A Historic Crisis

Today there is a sense of historic crisis. For example, the AIDS epidemic has threatened mass genocide similar to the Black Death of the 12th and 13th centuries in Europe. Besides this, there is the implosion of problems caused by the fragmentation of tribalism. It is evident that self-deceptive selves — those selves that we have sought in order to insulate us from the unknowable, from the uncertain, from freedom and decision — are dead. Moreover, they are faithless, hopeless, loveless and valueless. They have no future, no history. These self-deceptive selves have no relational reality. They are not creative. They are not transcendent. They do not have life. They do not have wholeness. They cannot decide. Thus, all attempts to create such selves have collapsed. The deceptive self may appear knowable and certain, but it is doomed to die. The autonomous self may sound attractive, but it means death and the end of history.

As we witness the collapse of world orders with their old worldviews and their false ideas of the self, there not only is a sense of historic crisis. There also is a sense of optimism. For now humanity can confront the unknowable, unanalyzable, unreflectable, irreducible true self. That self is life. It is history. It is the future. It is relational. It is decisional. It is free. It is a self that is disclosed in the Jesus Christ of history.

At this time of crisis, all can decide between deceptive selves and the true selfhood of faith, hope and self-giving love. For the enabling Spirit of the truly human Self is present with all humanity in the unseen Presence of the Risen Jesus (Mathew 28:20). All — without distinction of race, religion, color, class or culture — can respond to that revelatory Presence by exercising decisional freedom to be truly human. And all can be assured that Christ, as a relational human self, will indeed “come again, and receive [humanity] unto [himself]” as promised (John 14:1-3).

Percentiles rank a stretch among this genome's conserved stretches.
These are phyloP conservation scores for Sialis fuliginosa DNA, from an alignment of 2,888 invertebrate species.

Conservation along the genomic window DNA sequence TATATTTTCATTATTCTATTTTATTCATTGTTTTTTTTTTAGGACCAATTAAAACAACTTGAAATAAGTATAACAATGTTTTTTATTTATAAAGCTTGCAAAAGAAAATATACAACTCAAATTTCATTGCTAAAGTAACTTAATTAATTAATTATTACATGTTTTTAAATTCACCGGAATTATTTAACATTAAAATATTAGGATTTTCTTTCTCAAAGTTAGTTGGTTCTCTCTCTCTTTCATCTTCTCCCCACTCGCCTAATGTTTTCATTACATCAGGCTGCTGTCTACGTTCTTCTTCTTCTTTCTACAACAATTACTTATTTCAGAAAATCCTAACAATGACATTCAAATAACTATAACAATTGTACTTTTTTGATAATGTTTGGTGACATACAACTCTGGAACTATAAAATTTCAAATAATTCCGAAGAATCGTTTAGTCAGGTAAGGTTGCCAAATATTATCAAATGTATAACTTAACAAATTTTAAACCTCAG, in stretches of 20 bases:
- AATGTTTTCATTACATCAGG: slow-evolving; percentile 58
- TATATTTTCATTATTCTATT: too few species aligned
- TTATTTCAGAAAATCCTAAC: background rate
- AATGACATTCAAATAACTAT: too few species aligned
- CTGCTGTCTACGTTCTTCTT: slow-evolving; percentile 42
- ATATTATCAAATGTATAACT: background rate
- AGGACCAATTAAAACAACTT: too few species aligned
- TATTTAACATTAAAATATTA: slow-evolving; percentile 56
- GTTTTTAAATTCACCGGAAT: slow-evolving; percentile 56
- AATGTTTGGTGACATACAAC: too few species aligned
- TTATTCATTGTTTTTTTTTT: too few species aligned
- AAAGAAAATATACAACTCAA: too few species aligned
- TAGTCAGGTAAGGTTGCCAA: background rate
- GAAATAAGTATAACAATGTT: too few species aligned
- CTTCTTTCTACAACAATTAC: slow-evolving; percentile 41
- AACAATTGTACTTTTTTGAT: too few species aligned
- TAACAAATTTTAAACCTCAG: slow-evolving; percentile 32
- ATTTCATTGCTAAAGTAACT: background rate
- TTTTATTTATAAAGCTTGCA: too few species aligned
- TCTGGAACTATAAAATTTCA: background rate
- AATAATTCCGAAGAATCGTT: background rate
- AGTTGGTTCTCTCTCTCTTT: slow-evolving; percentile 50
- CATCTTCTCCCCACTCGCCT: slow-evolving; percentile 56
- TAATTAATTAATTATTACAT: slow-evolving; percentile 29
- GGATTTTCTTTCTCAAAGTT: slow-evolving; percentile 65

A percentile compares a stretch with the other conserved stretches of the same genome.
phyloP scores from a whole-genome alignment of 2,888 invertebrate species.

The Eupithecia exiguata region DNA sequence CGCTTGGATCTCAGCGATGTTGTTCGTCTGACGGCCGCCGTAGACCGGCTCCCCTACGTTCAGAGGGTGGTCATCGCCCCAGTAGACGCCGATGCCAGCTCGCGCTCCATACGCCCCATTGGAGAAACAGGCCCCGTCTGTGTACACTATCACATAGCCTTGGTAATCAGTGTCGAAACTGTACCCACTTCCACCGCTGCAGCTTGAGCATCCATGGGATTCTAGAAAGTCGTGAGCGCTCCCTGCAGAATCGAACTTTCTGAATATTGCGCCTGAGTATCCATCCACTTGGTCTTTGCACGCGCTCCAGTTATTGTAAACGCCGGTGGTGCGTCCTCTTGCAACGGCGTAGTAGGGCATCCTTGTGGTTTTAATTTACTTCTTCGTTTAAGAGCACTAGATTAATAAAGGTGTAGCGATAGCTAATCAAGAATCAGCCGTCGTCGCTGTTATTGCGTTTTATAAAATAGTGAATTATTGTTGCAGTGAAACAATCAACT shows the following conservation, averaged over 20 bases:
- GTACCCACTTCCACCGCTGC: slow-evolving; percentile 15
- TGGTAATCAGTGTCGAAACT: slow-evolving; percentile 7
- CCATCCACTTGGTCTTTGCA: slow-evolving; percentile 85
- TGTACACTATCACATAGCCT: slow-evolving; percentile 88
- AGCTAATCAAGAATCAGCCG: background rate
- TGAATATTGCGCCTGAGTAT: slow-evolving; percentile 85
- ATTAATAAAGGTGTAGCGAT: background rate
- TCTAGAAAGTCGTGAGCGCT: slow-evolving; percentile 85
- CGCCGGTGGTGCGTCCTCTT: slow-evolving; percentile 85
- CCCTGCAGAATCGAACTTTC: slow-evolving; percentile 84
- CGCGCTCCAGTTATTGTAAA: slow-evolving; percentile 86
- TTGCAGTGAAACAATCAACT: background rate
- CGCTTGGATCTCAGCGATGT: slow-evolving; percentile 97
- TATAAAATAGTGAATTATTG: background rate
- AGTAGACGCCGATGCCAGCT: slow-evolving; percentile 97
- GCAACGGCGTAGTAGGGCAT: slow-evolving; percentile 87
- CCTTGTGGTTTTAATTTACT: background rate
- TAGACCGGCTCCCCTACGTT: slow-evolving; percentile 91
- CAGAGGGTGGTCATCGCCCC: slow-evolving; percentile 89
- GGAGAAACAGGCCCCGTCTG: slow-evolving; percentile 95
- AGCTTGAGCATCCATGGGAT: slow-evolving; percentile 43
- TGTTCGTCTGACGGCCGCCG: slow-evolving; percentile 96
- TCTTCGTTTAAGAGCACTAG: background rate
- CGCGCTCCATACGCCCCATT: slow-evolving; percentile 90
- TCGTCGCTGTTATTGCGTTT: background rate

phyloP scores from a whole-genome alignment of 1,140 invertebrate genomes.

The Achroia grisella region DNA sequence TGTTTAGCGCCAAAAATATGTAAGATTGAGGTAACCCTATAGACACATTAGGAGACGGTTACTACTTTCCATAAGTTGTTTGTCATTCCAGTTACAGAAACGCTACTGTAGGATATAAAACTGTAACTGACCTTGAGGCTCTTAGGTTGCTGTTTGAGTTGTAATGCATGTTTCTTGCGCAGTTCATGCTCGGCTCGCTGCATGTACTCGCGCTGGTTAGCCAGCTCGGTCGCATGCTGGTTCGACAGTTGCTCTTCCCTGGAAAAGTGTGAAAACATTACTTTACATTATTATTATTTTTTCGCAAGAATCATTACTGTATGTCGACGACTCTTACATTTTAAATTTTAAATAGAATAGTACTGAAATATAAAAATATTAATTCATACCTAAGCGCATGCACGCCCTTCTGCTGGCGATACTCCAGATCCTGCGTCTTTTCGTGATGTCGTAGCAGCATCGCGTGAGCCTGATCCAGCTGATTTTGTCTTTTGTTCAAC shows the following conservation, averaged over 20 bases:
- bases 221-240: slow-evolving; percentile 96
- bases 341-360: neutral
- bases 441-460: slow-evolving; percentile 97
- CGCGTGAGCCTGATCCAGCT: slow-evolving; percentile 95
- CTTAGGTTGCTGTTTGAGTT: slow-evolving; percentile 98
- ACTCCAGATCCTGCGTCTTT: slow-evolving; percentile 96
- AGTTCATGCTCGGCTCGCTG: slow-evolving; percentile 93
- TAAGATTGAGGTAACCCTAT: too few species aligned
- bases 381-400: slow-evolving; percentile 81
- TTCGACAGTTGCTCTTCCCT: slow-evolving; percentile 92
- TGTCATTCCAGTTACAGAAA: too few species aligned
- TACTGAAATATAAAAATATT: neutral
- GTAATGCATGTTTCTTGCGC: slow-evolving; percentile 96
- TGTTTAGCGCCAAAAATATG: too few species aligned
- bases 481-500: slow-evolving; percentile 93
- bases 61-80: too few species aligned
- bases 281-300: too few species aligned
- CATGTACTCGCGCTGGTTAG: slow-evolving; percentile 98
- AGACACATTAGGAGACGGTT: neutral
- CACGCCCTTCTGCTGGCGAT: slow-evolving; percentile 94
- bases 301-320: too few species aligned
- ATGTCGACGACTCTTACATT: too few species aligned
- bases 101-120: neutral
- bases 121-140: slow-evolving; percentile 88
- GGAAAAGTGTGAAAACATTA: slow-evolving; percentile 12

An Imminent Parousia5

We therefore anticipate an imminent Parousia — the imminent appearing of the Lord Jesus Christ as that incomparable, universal human Self. He alone can unite all humanity in one community with individuality. He alone can fully create, liberate and transform the self so that we can live with him as our “Other” and he can live with us as his “other” for all eternity.

Today we face an imminent axial point in history. We face a crisis of opportunity. We face the imminent appearing of the ultimate, quintessential human Self disclosed in Jesus Christ. If this be true, will it not challenge the prevailing world order, the prevailing worldviews, the prevailing deceptive selves? Will it not threaten the institutions that rest upon that foundation? Thus, the time has come for humanity to decide to be free, to be human, to respond to the unseen Presence in faith, hope and self-giving love, and thus to manifest the spirit of “Come, Lord Jesus!” (Revelation 22:20, RSV).


Endnotes

  1. The Greek word parousia, translated, means both “presence” and “coming.” See Wikipedia — The Free Encyclopedia, s.v. “Parousia,” at en.wikipedia.org/wiki/Parousia: “Parousia . . . is an ancient Greek word meaning presence, arrival, or official visit.”
  2. See “The Parousia and Destiny of the Human Self I,” Outlook (Prequel 1992.4); cf. “The Nature of the Human Self,” Outlook (Prequel 1991.5); “The Origin of the Human Self II,” Outlook (Prequel 1992.3).
  3. See T. J. J. Altizer, “Replies: The Self-Realization of Death,” chap. 6 in R. P. Scharlemann, ed., Theology at the End of the Century (Charlottesville, VA: University Press of Virginia, 1990), p. 131: “Now nothing is more important in that history than the historical advent of self-consciousness, a self-consciousness that apparently did not actually or fully exist until the advent of Christianity.”
  4. See David Ray Griffin, ed., The Reenchantment of Science: Postmodern Proposals (Albany, NY: State University of New York Press, 1988).
  5. See note 1.

This article was originally published December 1992 under the Quest imprint.

Last Revised September 2011